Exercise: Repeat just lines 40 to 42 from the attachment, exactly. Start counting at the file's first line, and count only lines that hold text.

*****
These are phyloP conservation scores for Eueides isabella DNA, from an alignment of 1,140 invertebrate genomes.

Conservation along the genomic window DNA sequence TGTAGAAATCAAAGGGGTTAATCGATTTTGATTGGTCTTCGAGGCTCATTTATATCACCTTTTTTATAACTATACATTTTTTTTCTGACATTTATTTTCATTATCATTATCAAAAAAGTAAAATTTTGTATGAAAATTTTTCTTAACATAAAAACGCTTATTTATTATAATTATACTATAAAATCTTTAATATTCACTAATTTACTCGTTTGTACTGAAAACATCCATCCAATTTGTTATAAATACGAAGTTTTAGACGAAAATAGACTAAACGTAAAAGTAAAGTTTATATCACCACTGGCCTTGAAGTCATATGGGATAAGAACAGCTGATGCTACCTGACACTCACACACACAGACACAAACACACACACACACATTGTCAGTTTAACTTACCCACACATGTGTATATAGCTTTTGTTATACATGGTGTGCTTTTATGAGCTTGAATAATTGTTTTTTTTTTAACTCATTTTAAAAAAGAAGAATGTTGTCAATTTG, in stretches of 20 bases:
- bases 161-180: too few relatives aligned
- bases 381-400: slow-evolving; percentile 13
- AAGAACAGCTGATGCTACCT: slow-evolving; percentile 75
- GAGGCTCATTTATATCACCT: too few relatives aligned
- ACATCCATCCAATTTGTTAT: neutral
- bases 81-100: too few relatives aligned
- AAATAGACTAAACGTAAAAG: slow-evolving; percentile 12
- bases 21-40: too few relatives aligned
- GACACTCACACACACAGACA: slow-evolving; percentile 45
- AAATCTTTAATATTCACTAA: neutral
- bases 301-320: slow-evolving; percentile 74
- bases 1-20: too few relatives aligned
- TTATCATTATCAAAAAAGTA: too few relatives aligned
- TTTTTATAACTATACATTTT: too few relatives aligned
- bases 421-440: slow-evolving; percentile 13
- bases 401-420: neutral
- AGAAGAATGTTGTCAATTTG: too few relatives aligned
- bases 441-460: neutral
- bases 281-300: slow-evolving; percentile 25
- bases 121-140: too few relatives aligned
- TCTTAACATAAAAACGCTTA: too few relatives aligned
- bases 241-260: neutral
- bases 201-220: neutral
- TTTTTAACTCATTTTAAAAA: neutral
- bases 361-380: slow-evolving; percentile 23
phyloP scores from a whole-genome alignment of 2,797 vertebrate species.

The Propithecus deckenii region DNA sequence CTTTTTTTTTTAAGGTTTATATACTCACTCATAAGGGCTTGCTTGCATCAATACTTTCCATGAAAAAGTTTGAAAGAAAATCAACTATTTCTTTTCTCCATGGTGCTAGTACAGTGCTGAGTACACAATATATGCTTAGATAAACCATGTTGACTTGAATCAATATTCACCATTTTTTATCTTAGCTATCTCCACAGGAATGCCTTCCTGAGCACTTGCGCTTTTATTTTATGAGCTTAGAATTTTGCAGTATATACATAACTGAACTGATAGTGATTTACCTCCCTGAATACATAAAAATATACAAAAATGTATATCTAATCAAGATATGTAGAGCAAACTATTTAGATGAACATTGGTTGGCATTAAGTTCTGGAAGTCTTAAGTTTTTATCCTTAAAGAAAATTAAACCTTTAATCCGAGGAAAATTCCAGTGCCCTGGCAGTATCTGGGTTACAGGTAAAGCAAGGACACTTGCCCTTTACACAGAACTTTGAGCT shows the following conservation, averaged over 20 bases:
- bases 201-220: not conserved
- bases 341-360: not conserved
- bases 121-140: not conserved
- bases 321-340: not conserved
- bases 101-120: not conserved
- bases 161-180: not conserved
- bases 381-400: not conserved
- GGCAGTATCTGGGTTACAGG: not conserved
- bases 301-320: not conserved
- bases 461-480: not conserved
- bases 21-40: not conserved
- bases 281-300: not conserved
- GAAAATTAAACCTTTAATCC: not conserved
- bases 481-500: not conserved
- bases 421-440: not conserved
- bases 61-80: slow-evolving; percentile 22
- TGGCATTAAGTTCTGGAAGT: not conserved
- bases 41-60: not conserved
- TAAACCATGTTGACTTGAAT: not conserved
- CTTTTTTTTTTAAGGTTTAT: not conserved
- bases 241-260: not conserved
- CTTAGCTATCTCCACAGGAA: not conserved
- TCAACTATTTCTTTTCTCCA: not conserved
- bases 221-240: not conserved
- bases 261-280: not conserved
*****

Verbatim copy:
- bases 21-40: not conserved
- bases 281-300: not conserved
- GAAAATTAAACCTTTAATCC: not conserved